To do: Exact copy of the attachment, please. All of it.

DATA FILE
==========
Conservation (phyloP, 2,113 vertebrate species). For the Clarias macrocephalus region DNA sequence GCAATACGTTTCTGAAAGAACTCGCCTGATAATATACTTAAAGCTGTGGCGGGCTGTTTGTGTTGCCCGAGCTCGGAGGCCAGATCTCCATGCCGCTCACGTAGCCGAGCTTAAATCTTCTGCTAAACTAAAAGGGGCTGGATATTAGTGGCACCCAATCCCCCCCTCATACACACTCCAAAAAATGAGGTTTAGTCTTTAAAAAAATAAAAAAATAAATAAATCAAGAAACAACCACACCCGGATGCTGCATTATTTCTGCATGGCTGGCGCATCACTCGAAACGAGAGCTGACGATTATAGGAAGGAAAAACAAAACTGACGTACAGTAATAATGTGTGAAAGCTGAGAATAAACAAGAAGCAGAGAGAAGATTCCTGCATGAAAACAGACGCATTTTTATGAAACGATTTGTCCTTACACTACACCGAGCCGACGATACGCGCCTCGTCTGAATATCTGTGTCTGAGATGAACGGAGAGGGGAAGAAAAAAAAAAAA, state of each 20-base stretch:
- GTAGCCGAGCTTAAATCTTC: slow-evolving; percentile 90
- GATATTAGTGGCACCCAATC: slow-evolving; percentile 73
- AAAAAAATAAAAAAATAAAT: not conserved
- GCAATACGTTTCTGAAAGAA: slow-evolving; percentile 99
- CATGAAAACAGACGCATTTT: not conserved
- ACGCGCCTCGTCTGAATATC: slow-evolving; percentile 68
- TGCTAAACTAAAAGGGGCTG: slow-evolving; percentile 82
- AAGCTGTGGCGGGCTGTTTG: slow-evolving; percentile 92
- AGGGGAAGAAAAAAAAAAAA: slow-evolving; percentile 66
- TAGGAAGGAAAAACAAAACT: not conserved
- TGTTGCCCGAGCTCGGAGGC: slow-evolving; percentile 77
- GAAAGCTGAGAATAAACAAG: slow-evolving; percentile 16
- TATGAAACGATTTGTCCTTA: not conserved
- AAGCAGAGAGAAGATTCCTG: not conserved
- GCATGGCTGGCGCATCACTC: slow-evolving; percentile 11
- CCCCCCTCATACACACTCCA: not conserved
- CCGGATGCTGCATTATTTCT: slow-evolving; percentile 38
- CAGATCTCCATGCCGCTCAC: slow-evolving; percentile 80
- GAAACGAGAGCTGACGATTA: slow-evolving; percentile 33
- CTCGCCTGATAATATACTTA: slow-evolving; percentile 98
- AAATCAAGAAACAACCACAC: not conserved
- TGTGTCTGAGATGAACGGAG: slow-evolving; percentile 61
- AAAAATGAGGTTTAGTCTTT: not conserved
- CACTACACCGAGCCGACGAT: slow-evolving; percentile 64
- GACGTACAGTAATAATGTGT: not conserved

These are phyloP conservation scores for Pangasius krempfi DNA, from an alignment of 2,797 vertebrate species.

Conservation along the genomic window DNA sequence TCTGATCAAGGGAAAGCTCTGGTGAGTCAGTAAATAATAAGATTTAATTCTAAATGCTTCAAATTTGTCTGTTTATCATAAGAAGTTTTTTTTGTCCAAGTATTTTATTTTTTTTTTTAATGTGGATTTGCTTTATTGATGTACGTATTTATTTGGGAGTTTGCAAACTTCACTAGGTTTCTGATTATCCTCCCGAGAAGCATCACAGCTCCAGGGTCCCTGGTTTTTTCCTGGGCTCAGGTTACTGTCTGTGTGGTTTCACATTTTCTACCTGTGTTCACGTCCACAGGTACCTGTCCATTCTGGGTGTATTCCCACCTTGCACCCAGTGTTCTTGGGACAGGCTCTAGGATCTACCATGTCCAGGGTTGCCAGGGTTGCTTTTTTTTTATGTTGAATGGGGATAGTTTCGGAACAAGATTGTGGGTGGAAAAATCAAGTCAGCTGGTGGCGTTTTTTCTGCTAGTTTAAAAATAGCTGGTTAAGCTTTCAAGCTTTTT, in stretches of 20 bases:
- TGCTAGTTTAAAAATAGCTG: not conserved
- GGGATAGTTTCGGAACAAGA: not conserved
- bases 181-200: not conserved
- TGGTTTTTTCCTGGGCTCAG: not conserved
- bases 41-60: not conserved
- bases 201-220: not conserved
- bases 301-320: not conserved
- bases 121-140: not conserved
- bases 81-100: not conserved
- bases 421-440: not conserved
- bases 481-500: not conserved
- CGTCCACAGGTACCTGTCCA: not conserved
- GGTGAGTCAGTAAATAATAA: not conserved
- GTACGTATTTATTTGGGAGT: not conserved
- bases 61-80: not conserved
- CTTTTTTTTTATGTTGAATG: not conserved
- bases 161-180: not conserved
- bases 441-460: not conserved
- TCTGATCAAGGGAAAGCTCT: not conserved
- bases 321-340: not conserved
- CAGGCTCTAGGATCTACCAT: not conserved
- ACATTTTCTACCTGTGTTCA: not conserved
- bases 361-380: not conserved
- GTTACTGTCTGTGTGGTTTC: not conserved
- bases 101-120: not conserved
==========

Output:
Conservation (phyloP, 2,113 vertebrate species). For the Clarias macrocephalus region DNA sequence GCAATACGTTTCTGAAAGAACTCGCCTGATAATATACTTAAAGCTGTGGCGGGCTGTTTGTGTTGCCCGAGCTCGGAGGCCAGATCTCCATGCCGCTCACGTAGCCGAGCTTAAATCTTCTGCTAAACTAAAAGGGGCTGGATATTAGTGGCACCCAATCCCCCCCTCATACACACTCCAAAAAATGAGGTTTAGTCTTTAAAAAAATAAAAAAATAAATAAATCAAGAAACAACCACACCCGGATGCTGCATTATTTCTGCATGGCTGGCGCATCACTCGAAACGAGAGCTGACGATTATAGGAAGGAAAAACAAAACTGACGTACAGTAATAATGTGTGAAAGCTGAGAATAAACAAGAAGCAGAGAGAAGATTCCTGCATGAAAACAGACGCATTTTTATGAAACGATTTGTCCTTACACTACACCGAGCCGACGATACGCGCCTCGTCTGAATATCTGTGTCTGAGATGAACGGAGAGGGGAAGAAAAAAAAAAAA, state of each 20-base stretch:
- GTAGCCGAGCTTAAATCTTC: slow-evolving; percentile 90
- GATATTAGTGGCACCCAATC: slow-evolving; percentile 73
- AAAAAAATAAAAAAATAAAT: not conserved
- GCAATACGTTTCTGAAAGAA: slow-evolving; percentile 99
- CATGAAAACAGACGCATTTT: not conserved
- ACGCGCCTCGTCTGAATATC: slow-evolving; percentile 68
- TGCTAAACTAAAAGGGGCTG: slow-evolving; percentile 82
- AAGCTGTGGCGGGCTGTTTG: slow-evolving; percentile 92
- AGGGGAAGAAAAAAAAAAAA: slow-evolving; percentile 66
- TAGGAAGGAAAAACAAAACT: not conserved
- TGTTGCCCGAGCTCGGAGGC: slow-evolving; percentile 77
- GAAAGCTGAGAATAAACAAG: slow-evolving; percentile 16
- TATGAAACGATTTGTCCTTA: not conserved
- AAGCAGAGAGAAGATTCCTG: not conserved
- GCATGGCTGGCGCATCACTC: slow-evolving; percentile 11
- CCCCCCTCATACACACTCCA: not conserved
- CCGGATGCTGCATTATTTCT: slow-evolving; percentile 38
- CAGATCTCCATGCCGCTCAC: slow-evolving; percentile 80
- GAAACGAGAGCTGACGATTA: slow-evolving; percentile 33
- CTCGCCTGATAATATACTTA: slow-evolving; percentile 98
- AAATCAAGAAACAACCACAC: not conserved
- TGTGTCTGAGATGAACGGAG: slow-evolving; percentile 61
- AAAAATGAGGTTTAGTCTTT: not conserved
- CACTACACCGAGCCGACGAT: slow-evolving; percentile 64
- GACGTACAGTAATAATGTGT: not conserved

These are phyloP conservation scores for Pangasius krempfi DNA, from an alignment of 2,797 vertebrate species.

Conservation along the genomic window DNA sequence TCTGATCAAGGGAAAGCTCTGGTGAGTCAGTAAATAATAAGATTTAATTCTAAATGCTTCAAATTTGTCTGTTTATCATAAGAAGTTTTTTTTGTCCAAGTATTTTATTTTTTTTTTTAATGTGGATTTGCTTTATTGATGTACGTATTTATTTGGGAGTTTGCAAACTTCACTAGGTTTCTGATTATCCTCCCGAGAAGCATCACAGCTCCAGGGTCCCTGGTTTTTTCCTGGGCTCAGGTTACTGTCTGTGTGGTTTCACATTTTCTACCTGTGTTCACGTCCACAGGTACCTGTCCATTCTGGGTGTATTCCCACCTTGCACCCAGTGTTCTTGGGACAGGCTCTAGGATCTACCATGTCCAGGGTTGCCAGGGTTGCTTTTTTTTTATGTTGAATGGGGATAGTTTCGGAACAAGATTGTGGGTGGAAAAATCAAGTCAGCTGGTGGCGTTTTTTCTGCTAGTTTAAAAATAGCTGGTTAAGCTTTCAAGCTTTTT, in stretches of 20 bases:
- TGCTAGTTTAAAAATAGCTG: not conserved
- GGGATAGTTTCGGAACAAGA: not conserved
- bases 181-200: not conserved
- TGGTTTTTTCCTGGGCTCAG: not conserved
- bases 41-60: not conserved
- bases 201-220: not conserved
- bases 301-320: not conserved
- bases 121-140: not conserved
- bases 81-100: not conserved
- bases 421-440: not conserved
- bases 481-500: not conserved
- CGTCCACAGGTACCTGTCCA: not conserved
- GGTGAGTCAGTAAATAATAA: not conserved
- GTACGTATTTATTTGGGAGT: not conserved
- bases 61-80: not conserved
- CTTTTTTTTTATGTTGAATG: not conserved
- bases 161-180: not conserved
- bases 441-460: not conserved
- TCTGATCAAGGGAAAGCTCT: not conserved
- bases 321-340: not conserved
- CAGGCTCTAGGATCTACCAT: not conserved
- ACATTTTCTACCTGTGTTCA: not conserved
- bases 361-380: not conserved
- GTTACTGTCTGTGTGGTTTC: not conserved
- bases 101-120: not conserved